FOX19 Follow Up; City's dog ordinance may change following pit bull attack

By Dan Wells - bio | email

GREENDALE, IN (FOX19) -- The Fourth of July attack on a 3-year-old Indiana girl may change a city ordinance in Greendale.

It's certainly a complex issue, but Greendale city officials are determined to protect the area's most helpless residents with stronger animal restrictions.

Brayden Cochran is still recovering from a pit bull attack in her front yard.

"Now she's leery of strange dogs, she's had a few spells," said her father, Troy.

The attack happened in the Cochrans' driveway on July 4. Now, nearly two weeks later, Greendale city officials maybe changing laws to prevent this incident from happening again.

Currently, the city requires dogs deemed "vicious" to be kept behind a six foot fence in a secure pen, and not allowed on leashes with only children to control them.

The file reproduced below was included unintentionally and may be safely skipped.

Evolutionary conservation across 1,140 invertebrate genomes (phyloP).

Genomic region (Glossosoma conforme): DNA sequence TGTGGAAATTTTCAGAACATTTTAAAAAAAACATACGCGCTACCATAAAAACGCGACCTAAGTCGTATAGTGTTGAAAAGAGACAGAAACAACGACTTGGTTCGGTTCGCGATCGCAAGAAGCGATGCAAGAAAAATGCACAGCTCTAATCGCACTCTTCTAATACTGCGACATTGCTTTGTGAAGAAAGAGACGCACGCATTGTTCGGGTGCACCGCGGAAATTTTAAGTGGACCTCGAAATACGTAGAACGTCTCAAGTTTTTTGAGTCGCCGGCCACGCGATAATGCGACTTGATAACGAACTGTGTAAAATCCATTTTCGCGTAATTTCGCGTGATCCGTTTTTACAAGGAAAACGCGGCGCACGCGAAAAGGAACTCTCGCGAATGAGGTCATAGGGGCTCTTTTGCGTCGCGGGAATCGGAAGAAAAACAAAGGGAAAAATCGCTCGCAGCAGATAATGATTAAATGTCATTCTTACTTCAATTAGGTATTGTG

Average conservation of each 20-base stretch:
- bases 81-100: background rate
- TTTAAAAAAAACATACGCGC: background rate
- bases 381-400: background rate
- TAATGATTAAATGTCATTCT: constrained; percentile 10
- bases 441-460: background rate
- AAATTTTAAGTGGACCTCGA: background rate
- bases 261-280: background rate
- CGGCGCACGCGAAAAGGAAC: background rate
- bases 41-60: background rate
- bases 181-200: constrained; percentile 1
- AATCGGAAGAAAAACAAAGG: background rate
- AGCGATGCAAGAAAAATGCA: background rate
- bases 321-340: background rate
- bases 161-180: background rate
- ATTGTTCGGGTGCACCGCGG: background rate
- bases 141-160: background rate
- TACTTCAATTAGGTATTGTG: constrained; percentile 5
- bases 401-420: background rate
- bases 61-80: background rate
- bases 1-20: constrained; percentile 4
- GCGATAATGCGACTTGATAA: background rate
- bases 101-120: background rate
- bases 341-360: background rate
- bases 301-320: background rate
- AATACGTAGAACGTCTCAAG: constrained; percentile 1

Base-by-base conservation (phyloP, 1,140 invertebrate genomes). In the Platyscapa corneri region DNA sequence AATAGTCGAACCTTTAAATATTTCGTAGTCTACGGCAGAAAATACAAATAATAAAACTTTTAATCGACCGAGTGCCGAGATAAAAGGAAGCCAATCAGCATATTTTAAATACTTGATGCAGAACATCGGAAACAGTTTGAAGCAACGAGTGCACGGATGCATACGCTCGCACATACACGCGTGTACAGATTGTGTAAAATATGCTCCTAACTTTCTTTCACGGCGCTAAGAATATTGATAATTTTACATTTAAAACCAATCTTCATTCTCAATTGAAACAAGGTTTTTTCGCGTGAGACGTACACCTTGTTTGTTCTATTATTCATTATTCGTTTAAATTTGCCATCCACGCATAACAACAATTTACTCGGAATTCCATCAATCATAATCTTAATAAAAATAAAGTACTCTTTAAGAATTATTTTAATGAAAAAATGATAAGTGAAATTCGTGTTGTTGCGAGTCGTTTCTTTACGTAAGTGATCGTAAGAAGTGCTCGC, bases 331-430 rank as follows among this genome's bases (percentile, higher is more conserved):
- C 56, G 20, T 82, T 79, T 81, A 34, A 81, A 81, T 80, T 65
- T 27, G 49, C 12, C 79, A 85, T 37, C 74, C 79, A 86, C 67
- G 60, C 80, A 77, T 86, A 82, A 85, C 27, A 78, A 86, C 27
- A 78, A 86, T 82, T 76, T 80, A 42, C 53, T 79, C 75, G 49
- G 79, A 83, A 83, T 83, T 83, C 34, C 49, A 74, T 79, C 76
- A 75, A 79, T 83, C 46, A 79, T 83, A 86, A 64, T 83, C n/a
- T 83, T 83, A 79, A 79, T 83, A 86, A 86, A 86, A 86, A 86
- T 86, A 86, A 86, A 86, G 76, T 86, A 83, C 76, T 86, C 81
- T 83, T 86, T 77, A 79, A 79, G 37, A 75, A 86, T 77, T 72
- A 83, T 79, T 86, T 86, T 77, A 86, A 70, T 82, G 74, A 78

However, the city solicitor is now exploring the legality of tightening restrictions on certain dog breeds.

"Whether it's a chow, German Shepherd, pit bull or Rottweiler, that's the ones we all go, that's a vicious dog, whether they are or not we don't know, but I think there are certain restraints we can take to make sure if they're out in the public they're not going to bite anyone," said Doug Hedrick, the mayor Greendale.

Brandy Sellers, the pit bull's owner, doesn't believe her pet was vicious, but rather provoked with a sparkler, and thinks the idea of a new ordinance is going too far.

"I think it come down to a stereotype in this case," she said. "We need to remember the ignorance of mankind has created this issue with these dogs."

Sellers says she has taken responsibility for the incident.

"On Monday the 14th, I put my dog down," she said. "He wasn't a year old yet. It was very painful for me. He was part of my family."

Troy Cochran says in this attack, his daughter was helpless. He says that shouldn't be the case for any other child.

"When I approached the council it wasn't just for me and my family, it was for the neighbors and this community," Cochran said.

Official changes to the city's dog ordinance haven't been made yet, but could come in a matter of weeks.

The good news in all of this the victim got her stitches out on Monday and is recovering.